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See also: töff and tøff



Probably an alteration of tuft, referring to the gold tassel on the cap worn by titled undergraduates at English universities.


toff (plural toffs)

  1. (obsolete) An elegantly dressed person.
    • 1899, Kipling, Rudyard, “Judson and the Empire”, in Many Inventions[1], New York: D. Appleton & Company, page 398:
      Last week down our alley came a toff, / Nice old geyser with a nasty cough, / Sees my missus, takes his topper off, / Quite in a gentlemanly way
  2. (Britain, derogatory) A person of the upper class, or with pretensions to it, who usually communicates an air of superiority.
    • 1913, George Bernard Shaw, “Appendix”, in Pygmalion:
      Now Freddy is young, practically twenty years younger than Higgins: he is a gentleman (or, as Eliza would qualify him, a toff), and speaks like one; he is nicely dressed, []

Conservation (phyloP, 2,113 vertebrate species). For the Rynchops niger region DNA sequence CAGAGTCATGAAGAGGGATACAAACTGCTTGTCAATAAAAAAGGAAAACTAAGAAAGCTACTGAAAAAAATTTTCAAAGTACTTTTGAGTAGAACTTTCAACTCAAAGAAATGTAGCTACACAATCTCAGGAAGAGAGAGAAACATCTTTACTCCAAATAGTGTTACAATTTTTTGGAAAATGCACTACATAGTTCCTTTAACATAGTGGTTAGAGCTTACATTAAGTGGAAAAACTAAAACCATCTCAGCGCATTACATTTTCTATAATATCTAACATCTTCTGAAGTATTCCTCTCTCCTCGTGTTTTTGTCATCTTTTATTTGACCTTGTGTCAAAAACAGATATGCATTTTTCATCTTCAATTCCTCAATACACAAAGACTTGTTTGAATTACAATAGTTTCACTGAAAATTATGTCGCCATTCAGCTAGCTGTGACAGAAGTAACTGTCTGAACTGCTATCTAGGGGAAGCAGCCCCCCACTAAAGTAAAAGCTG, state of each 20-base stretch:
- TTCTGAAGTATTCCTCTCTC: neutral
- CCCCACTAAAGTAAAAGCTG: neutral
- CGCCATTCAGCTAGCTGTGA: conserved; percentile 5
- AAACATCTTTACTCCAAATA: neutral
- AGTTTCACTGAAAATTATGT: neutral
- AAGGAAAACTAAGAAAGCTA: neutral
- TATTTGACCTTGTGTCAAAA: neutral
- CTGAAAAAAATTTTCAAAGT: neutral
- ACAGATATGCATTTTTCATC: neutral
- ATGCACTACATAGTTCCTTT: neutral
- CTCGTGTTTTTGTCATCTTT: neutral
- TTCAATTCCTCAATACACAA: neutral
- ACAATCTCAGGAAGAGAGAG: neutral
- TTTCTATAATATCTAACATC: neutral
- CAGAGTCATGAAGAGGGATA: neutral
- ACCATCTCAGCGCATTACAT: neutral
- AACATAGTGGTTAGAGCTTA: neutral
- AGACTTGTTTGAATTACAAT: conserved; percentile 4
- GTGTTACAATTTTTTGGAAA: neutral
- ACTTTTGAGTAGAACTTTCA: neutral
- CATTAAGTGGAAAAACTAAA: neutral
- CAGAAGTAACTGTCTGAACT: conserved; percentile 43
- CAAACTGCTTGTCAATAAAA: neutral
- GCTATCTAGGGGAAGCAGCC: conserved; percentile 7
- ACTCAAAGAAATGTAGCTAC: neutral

• 1972, New Scientist, Vol. 55, No. 812, "A groundling's notebook" by Donald Gould
      I came home first class — up the front end with the toffs — semi-anaesthetised throughout the trip by caviar and free champagne — and to hell with frugality and the conservation of resources.
    • 1998, The Billboard, April 11th issue, page 34, Paul McCartney's remark on the right margin:
      George Martin always seemed to me to be a "toff" and a gentleman even though his roots, like many of us, were in the common people. George has a touch of class that is quite impressive.
    • 2012, How the Dice Fell, by John Roberts, page 186
      I like to see the toffs being toffs. The women all glammed up, the blokes in their tails and top 'ats, all braying and flinging their money around. Confirms all my prejudices. Just a reminder of who my enemies are.


Derived terms[edit]


See also[edit]


  • toff” in Douglas Harper, Online Etymology Dictionary, 2001–2019.

Further reading[edit]